Where Free Education Stands in the United States

Education

As the price of college continues to grow, so do the number of students worried about being able to complete college debt free. According to US News and World Report , in-state tuition fees increased 296% between the years of 1995 and 2015, and student debt currently exceeds $1.2 trillion.

High tuition fees and staggering student debt has students and politicians scrambling alike to find ways to combat this problem. One of the most popular solutions offered is free to do college. Although ideal for many, free higher education in the United States is a tricky business.

For tuition-free higher education in the country to occur, it will take Congress agreeing to a tax bill and financial transactions that will help make tuition-free education possible. Then each state must agree to participate and in doing so the states will have to donate more money to help fund higher education. This is where reluctance can occur as some states struggle to keep their own college aid funding afloat.

In 2015, President Obama proposed College Promise, a federal-state partnership program of America that calls for a federal investment of $79.7 billion over 10 years to provide two years of tuition-free community college tuition. First-time students will receive tuition waivers if they qualify for resident tuition, maintain a 2.0 GPA and enroll, at a minimum, as a part-time student. So far, it has only been presented to Congress and has been referred to the Subcommittee on Higher Education and Workforce Training.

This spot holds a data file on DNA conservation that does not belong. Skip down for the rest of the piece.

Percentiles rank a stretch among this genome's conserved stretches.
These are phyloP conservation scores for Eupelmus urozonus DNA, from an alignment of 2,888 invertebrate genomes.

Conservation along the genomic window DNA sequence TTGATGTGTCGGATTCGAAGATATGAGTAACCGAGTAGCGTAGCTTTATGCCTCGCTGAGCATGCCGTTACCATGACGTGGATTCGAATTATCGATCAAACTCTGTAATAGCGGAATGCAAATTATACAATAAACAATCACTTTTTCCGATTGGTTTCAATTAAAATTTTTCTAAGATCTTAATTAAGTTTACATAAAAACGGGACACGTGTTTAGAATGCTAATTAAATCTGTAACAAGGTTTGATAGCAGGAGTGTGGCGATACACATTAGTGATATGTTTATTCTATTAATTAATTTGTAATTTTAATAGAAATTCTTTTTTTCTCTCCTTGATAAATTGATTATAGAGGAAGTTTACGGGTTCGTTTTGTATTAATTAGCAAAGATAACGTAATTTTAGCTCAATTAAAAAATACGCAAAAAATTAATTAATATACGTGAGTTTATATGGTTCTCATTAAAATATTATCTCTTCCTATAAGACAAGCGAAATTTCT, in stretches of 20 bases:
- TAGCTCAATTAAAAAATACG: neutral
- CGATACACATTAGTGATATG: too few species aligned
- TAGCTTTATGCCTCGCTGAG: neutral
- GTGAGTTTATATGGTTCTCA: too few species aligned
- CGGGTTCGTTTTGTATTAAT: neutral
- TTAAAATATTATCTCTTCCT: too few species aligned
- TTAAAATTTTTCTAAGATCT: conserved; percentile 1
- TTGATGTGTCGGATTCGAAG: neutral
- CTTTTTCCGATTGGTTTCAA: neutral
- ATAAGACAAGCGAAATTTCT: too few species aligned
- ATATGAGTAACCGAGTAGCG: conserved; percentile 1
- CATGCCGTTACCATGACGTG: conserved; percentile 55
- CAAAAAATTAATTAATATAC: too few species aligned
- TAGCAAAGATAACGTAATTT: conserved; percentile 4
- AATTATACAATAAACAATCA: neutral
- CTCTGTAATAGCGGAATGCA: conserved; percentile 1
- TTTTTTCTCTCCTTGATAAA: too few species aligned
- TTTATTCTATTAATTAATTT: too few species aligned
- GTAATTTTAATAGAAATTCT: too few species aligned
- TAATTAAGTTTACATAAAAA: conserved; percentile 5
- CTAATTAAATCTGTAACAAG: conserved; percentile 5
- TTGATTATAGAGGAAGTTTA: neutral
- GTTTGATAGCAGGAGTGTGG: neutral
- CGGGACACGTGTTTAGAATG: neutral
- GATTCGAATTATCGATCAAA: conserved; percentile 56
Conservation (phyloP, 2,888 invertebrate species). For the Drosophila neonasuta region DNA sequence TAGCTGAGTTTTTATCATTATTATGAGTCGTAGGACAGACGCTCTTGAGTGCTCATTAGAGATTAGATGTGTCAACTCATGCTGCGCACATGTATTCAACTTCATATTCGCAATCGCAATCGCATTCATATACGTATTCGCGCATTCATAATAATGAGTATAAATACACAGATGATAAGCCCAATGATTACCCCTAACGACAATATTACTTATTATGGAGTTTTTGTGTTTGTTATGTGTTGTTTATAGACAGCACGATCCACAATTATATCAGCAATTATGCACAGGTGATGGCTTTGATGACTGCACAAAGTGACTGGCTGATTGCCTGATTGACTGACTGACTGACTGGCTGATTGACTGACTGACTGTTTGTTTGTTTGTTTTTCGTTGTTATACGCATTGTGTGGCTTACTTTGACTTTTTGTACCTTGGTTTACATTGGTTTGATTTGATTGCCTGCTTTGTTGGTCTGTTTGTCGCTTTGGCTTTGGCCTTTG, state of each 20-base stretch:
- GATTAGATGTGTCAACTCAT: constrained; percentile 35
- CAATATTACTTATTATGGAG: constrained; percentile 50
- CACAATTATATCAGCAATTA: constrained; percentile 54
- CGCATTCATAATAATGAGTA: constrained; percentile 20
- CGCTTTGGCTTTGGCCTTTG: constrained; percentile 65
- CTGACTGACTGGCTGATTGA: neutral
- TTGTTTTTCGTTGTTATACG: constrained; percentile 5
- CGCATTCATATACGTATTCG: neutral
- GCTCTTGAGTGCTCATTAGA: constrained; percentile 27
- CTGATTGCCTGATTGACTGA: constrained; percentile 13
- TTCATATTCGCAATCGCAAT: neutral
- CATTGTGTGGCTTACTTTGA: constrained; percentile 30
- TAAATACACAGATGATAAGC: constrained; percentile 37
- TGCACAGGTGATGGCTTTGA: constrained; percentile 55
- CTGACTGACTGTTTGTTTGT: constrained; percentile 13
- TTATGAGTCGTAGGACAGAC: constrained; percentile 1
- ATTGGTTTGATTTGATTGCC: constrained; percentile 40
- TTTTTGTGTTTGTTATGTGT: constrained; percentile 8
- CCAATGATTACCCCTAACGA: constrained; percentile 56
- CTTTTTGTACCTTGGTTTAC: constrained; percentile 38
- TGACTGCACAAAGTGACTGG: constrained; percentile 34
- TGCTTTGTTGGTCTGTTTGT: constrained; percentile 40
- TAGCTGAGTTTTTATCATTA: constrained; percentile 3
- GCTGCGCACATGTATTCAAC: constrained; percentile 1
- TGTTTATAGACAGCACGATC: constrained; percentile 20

Although no comprehensive efforts have been made at the national level, individual states continue to fight to make college affordable for their residents. America’s College Promise program was molded after individual states like Tennessee, Oregon, and Minnesota that have innovative tuition-free programs.

The Tennessee Promise program has been America’s College Promise’s biggest influencer. The program is a scholarship and mentorship program that serves as a “last dollar” scholarship, meaning it will cover tuition not covered by Pell Grants, Tennessee HOPE scholarships, or any other grants received. After the program was implemented in 2014, 90% of high school graduates applied for scholarships for the fall 2014 semester. To fund the program, Tennessee established an endowment fund, most of whose money came from the $300 million lottery reserve fund. The program currently serves more than 16,000 students and has increased public school enrollment by 30%.